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Income Tax

(14 Posts)
specialsubject Sun 05-May-13 14:19:51

and start building some savings, not for HMRC fines but for real life!

ChablisLover Sun 05-May-13 10:07:08

Appeal the penalties as the address was not up to date and you dd not receive the correpondence.

It can work sometimes.

riksti Sat 04-May-13 23:05:22

you're not obligated to do a return just because you're a higher rate taxpayer. You're obligated to do a return if you have unpaid tax (say because you're also receiving interest income in addition to being a higher rate taxpayer because of your job). If you don't have unpaid tax since you have no other income, except for employment income, then no tax return is needed.

BMW6 Sat 04-May-13 19:12:32

Anyone who is a higher rate taxpayer is obliged to complete Self Assessment Returns, because the basic rate tax band (20%) will have been used up by their salary under PAYE, so any other income (usually savings interest) needs to have additional tax paid on it (as it will also have only been taxed at the basic rate).
No-one is obliged to inform HMRC of change of address except the person concerned - yourselves.
However, if there is no additional tax to pay when Returns are processed then penalties can be reduced to nil. (At least that was the case when I retuired 5 years ago!)

CogitoErgoSometimes Fri 03-May-13 08:53:25

That makes sense, thanks.

LIZS Fri 03-May-13 08:53:24

As far as HMRC are concerned your dh has failed to comply with their repeated requests. If you can prove another govt department , such as NI , knew of the change of address and should have shared that info then you may have a case to argue but the obligation is on your dh not his employer to notify. Did you have post forwarded when you moved ? Where have his Notice of Codings been sent or has he not received them ?

riksti Fri 03-May-13 08:13:09

If HMRC sent him tax returns he was supposed to have done them. HMRC can ask anyone to do a tax return - the problem arises, of course, if they have a wrong address on file and the person never gets the notice to file a return.

CogitoErgoSometimes Fri 03-May-13 07:07:50

Someone else may be able to correct me but I thought, unless someone had registered for self-assessment, then they can't be fined for failing to submit. Plenty of higher-rate taxpayers are on PAYE. Does he remember registering?

racmun Thu 02-May-13 19:20:52

He pays higher rate tax and we have no other income other than what he earns and pays tax on through PAYE through his employer. No savings either!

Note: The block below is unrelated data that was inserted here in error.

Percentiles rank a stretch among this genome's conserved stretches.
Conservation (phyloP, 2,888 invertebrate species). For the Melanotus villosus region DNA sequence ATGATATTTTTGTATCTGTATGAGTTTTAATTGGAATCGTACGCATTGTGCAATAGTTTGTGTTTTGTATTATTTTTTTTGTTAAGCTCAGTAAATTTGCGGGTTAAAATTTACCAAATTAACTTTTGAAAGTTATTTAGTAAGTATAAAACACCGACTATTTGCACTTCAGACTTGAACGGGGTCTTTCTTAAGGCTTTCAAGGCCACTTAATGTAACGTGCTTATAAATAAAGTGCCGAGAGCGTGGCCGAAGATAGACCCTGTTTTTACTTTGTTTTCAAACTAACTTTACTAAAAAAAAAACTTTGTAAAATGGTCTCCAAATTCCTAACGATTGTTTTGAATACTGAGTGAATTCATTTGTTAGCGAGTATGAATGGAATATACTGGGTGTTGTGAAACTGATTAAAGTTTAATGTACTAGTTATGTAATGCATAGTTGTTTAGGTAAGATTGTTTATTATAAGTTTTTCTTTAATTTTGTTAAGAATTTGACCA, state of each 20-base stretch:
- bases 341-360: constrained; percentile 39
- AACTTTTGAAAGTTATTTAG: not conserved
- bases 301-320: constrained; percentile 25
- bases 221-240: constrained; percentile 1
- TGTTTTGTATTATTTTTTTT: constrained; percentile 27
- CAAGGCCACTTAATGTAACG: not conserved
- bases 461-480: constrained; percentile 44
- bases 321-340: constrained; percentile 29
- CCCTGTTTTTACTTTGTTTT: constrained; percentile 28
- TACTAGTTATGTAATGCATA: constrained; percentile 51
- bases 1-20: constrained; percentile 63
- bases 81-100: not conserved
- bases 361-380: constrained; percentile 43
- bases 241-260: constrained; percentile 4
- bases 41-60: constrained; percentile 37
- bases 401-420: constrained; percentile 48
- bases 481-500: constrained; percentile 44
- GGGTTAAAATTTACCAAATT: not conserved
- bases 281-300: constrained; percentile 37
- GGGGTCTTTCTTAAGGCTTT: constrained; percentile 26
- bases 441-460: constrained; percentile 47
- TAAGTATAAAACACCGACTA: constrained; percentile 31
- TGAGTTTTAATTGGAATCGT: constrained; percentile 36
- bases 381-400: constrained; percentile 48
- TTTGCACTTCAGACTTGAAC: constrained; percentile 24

It's something to do with deductions from your personal allowance and tax code issues - god knows.

Just spoken to then again and they have said send the form in and they cross check everything against the P60's they hold on file. Wtf

As far as we know there isn't any tax due as its done through PAYE but the £1700 in penalties for not filing!

DH has never told them where he lives (he didn't realise he had to) and the address they hold which is 5 years old they obtained through his employer 5 years ago - so why not use the same process.

Guy on the phone was quite helpful and said that because he's PAYE and we've immediately paid the penalties as soon as we found out they might be quite lenient as its a genuine mistake.

I bloody hope so.

riksti Thu 02-May-13 19:12:32

NewPerspective employers do not inform HMRC of the changes of addresses. It's the employee's responsibility. From what I understand the information sent to HMRC during a payroll run does not include employee's address.

Still, I wonder how such a large underpayment occurred. Was there unreported income or is it mainly non-filing penalties?

LIZS Thu 02-May-13 18:36:32

Do you have other sources of income (such a buy to let property) which may not have been taxed at source. Legal obligation is on Taxpayer to get it right and request a SA form if needs be so I wouldn't rate your chances unless it is a clear mistake on HMRC's part.

LIZS Thu 02-May-13 18:20:50

He would have been asked to fill in a SA if he is a higher rate tax payer and has only paid at lower. Unless he only earned over the threshold in salary the employer would not know about other income and investments. Are you saying that he didn't notify the tax office himself of change of address but assumed employer would?

NewPerspective Thu 02-May-13 18:15:53

Ask them to spell out in a letter when they knew about your address change...

Then, as he's PAYE, as him employer to confirm in writing the date he informed THEM of his change of address. This evidence should help shift the negligence (doing something which you ought) away from you, and onto either HMRC or the employer (doesn't really matter which one, as they both have more money than you do!)

racmun Thu 02-May-13 17:09:11

My DH works and pays his tax through PAYE.
He received a letter today from a debt collection agency saying that we owe £1200.
At first we thought it was a con so contacted HMRC directly.

It transpires that because he earns over a certain threshold that he should have filed a self assessment tax return for the last 3 tax years - shit we had absolutely no idea!!!!
HMRC had an address for him from 5 years ago which is why we haven't received any paperwork etc. we had assumed that if you are PAYE your up to date details are taken from your p60. This is what has always happened in the past.

Anyway we've have had to pay £1700 today in penalties for not filing and have 14 days to fill in the forms. People at HMRC were fairly sympathetic and advised that we can appeal which we are going to do.
Does anyone have any experience with an appeal at hmrc and if so any advice?


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